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Advantages of Sit-Inside vs. Sit-on-Top Kayaks

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Sit Inside vs Sit On Top

One of the most common questions you’ll hear in the kayak industry is “should I get a sit-on-top or a sit-inside kayak”?   This is one of the first decisions you need to make when buying a kayak.  The truth is, the decision to get a sit-on-top or a sit-inside kayak will be based mostly on personal preference though there are some other factors to consider, as well.  But to get started, lets talk about the differences between these two models.

Sit-Inside Kayaks
Sit-insides, or SIS for short, are the more traditional looking kayak like the Lifetime Payette Kayak .  These have an open cockpit where the paddler climbs in and actually sits inside the hull of the kayak with his legs under the deck.  Depending on the kayak's design, this style allows you to brace your knees off the inside walls of the hull to help with strong and more efficient paddle strokes.  Many sit-insides are also able to take a skirt.  Skirts are designed to close or cover the cockpit opening in a sit-inside kayak.  The paddler wears the skirt around his or her waist.  There is a cloth piece with a tightening mechanism that allows the paddler to sit down in the kayak and stretch the skirt material around the cock pit rim, closing off the inside of the hull.  This is great for cold weather paddling or for an area that has chilly water.  It will keep water from splashing into the kayak and onto the paddler 's legs.  For this reason, sit-insides are more popular in cold water areas, or areas that have a shorter summer season.  In general, you will get less wet in a sit-inside than on a sit-on-top, barring that you don’t flip your kayak over.  If you do flip your kayak over, you will have to swim (or submerged paddle) your kayak to shore to drain it out.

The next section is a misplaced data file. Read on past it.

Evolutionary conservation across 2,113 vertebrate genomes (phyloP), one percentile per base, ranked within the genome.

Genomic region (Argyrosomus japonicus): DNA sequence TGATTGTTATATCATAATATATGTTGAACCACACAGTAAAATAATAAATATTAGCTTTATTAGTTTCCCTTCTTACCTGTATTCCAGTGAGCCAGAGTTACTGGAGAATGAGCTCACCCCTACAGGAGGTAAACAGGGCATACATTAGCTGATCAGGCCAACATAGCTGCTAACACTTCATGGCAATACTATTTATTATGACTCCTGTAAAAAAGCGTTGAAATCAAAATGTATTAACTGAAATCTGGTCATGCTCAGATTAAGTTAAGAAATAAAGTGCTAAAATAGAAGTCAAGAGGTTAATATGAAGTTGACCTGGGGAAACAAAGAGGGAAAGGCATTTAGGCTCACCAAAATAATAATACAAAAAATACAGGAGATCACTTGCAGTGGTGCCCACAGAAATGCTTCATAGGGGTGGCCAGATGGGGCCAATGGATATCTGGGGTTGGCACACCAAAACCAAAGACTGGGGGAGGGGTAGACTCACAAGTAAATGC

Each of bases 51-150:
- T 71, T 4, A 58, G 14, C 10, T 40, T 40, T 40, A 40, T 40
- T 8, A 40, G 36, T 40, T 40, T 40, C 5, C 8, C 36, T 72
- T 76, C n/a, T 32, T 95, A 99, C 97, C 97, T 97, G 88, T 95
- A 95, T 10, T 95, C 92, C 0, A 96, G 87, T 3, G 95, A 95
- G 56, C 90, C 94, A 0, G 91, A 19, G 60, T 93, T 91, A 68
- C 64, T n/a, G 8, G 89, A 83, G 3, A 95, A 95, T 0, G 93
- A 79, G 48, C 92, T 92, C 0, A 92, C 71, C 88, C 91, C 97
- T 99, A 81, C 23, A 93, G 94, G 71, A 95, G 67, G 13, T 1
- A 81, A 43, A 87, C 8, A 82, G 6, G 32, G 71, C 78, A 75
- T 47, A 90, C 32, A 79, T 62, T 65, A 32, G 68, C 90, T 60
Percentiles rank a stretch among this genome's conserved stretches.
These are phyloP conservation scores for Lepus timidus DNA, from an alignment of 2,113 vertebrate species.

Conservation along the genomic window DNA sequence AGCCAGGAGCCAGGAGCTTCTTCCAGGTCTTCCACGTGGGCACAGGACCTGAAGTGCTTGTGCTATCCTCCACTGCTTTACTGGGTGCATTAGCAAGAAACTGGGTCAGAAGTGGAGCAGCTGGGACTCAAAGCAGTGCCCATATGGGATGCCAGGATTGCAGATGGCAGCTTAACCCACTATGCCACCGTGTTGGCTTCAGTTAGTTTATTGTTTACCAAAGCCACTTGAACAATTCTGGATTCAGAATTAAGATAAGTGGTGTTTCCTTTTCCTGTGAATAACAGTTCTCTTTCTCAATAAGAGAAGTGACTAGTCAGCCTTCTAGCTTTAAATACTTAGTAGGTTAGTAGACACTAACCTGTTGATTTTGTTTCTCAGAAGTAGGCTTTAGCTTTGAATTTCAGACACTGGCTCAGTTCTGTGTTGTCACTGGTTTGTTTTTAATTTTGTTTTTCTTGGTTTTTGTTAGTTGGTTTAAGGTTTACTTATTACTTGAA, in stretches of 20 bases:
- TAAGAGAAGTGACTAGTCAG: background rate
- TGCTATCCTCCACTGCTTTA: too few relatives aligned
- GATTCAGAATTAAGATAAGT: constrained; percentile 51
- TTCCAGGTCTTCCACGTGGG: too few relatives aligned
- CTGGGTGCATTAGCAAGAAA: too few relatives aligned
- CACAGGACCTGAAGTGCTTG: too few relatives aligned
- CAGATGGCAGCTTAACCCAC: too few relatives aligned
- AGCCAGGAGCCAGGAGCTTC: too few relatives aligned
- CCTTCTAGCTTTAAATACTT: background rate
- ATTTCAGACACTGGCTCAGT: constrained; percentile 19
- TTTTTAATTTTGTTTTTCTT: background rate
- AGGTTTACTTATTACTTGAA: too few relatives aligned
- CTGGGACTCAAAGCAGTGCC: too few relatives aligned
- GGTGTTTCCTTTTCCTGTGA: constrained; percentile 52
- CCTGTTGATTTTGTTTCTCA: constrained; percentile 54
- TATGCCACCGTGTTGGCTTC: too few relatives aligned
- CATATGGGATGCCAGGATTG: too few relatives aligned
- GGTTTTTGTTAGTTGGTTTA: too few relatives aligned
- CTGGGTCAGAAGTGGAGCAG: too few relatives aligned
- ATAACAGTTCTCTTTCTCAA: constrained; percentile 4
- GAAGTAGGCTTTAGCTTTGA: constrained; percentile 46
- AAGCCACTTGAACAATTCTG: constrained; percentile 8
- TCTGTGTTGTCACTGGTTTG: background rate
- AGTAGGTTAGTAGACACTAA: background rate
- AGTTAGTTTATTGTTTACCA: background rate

Flipping a kayak over is much harder to do than you think.  Many people are apprehensive about SIS because of the “flipping factor”.   Truthfully, it really is not easy to flip your kayak over.  Most recreational kayaks like Lifetime kayaks are made to be stable. Whether sit-on-top or sit-inside, the flipping factor will have more to do with kayak design and the shape of the hull than it being a sit-on-top or sit-inside.  And don’t worry, if you do happen to flip it over, you will not get stuck.  The paddler will pop immediately out of the kayak and to the water surface.

Sit-on-Top Kayaks
Sit-on-tops, or SOTs for short, are quickly gaining in popularity.  This style, like  the Lifetime Lotus and Monterey, allows the paddler to sit on top of the kayak deck.  There is not an “inside” that can be inhabited by the paddler.  The only access, if any, to the inside of the kayak will be through storage hatch openings.  Everything from the footwells to the seat back will be rigged on to the actual deck of the kayak.   It is much harder to stay dry paddling a SOT.  With each wave, riffle or splash the paddler gets increasingly more wet.  There is no cockpit or deck area to stop water from splashing up onto the paddler’s body. Because of this, SOTs are extremely popular in warm weather and tropical areas.  Another reason these kayaks are great for warm weather is because it is easy to slide into the water for a quick swim and climb back into the kayak.   Unlike a sit-inside kayak, you can re-enter your SOT from the water.  It won’t be graceful, but you can pull yourself back up onto the deck of your SOT and reposition yourself for paddling.  For a slightly drier ride, you can get scupper plugs.  Scupper plugs will cover the self-bailing drain holes found on SOT kayaks.  The purpose of the scupper hole is to allow water that splashes on to the deck to drain back out and not pool underneath the paddler.   Blocking these holes will keep tiny splashes from coming up from underwater through the holes but it will keep any water that makes its way onto the deck from draining back out.

Whether you choose a sit-inside or a sit-on-top kayak, you are sure to enjoy paddling.  Both style kayaks are equally safe.   Stability will depend on other design factors such as hull design and size. (see “how to choose a kayak”).  The best way to decide if you should get a sit-inside or a sit-on-top is to figure out what water and weather conditions you will be paddling in and also, which style you feel more comfortable in.  Find a friend or visit a dealer and check them out before making the final decision. 

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